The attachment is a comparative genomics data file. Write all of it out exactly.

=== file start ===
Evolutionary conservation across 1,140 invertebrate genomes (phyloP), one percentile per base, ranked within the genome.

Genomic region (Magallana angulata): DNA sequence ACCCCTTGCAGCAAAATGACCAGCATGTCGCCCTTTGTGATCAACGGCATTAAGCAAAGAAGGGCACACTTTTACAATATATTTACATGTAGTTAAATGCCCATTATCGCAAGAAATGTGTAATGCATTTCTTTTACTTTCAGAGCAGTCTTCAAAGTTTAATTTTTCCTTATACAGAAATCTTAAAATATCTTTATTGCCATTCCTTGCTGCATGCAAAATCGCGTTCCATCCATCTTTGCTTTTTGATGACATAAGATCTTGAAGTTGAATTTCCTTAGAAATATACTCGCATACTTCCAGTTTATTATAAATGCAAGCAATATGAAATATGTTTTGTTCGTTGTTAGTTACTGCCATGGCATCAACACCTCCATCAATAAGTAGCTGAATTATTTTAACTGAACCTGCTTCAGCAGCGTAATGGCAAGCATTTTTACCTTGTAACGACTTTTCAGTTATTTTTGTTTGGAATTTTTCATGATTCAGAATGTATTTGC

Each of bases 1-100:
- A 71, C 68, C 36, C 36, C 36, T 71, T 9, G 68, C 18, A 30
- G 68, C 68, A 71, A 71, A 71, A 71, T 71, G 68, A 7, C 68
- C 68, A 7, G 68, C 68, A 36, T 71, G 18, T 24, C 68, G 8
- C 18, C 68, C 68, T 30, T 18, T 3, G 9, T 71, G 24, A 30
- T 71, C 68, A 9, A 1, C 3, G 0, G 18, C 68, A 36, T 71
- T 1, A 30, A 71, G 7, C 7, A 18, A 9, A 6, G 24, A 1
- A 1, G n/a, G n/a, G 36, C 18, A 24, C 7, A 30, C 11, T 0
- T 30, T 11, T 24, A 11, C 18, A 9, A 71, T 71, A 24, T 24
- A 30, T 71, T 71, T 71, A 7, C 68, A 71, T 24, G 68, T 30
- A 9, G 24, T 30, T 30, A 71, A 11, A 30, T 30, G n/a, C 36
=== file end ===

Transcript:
Evolutionary conservation across 1,140 invertebrate genomes (phyloP), one percentile per base, ranked within the genome.

Genomic region (Magallana angulata): DNA sequence ACCCCTTGCAGCAAAATGACCAGCATGTCGCCCTTTGTGATCAACGGCATTAAGCAAAGAAGGGCACACTTTTACAATATATTTACATGTAGTTAAATGCCCATTATCGCAAGAAATGTGTAATGCATTTCTTTTACTTTCAGAGCAGTCTTCAAAGTTTAATTTTTCCTTATACAGAAATCTTAAAATATCTTTATTGCCATTCCTTGCTGCATGCAAAATCGCGTTCCATCCATCTTTGCTTTTTGATGACATAAGATCTTGAAGTTGAATTTCCTTAGAAATATACTCGCATACTTCCAGTTTATTATAAATGCAAGCAATATGAAATATGTTTTGTTCGTTGTTAGTTACTGCCATGGCATCAACACCTCCATCAATAAGTAGCTGAATTATTTTAACTGAACCTGCTTCAGCAGCGTAATGGCAAGCATTTTTACCTTGTAACGACTTTTCAGTTATTTTTGTTTGGAATTTTTCATGATTCAGAATGTATTTGC

Each of bases 1-100:
- A 71, C 68, C 36, C 36, C 36, T 71, T 9, G 68, C 18, A 30
- G 68, C 68, A 71, A 71, A 71, A 71, T 71, G 68, A 7, C 68
- C 68, A 7, G 68, C 68, A 36, T 71, G 18, T 24, C 68, G 8
- C 18, C 68, C 68, T 30, T 18, T 3, G 9, T 71, G 24, A 30
- T 71, C 68, A 9, A 1, C 3, G 0, G 18, C 68, A 36, T 71
- T 1, A 30, A 71, G 7, C 7, A 18, A 9, A 6, G 24, A 1
- A 1, G n/a, G n/a, G 36, C 18, A 24, C 7, A 30, C 11, T 0
- T 30, T 11, T 24, A 11, C 18, A 9, A 71, T 71, A 24, T 24
- A 30, T 71, T 71, T 71, A 7, C 68, A 71, T 24, G 68, T 30
- A 9, G 24, T 30, T 30, A 71, A 11, A 30, T 30, G n/a, C 36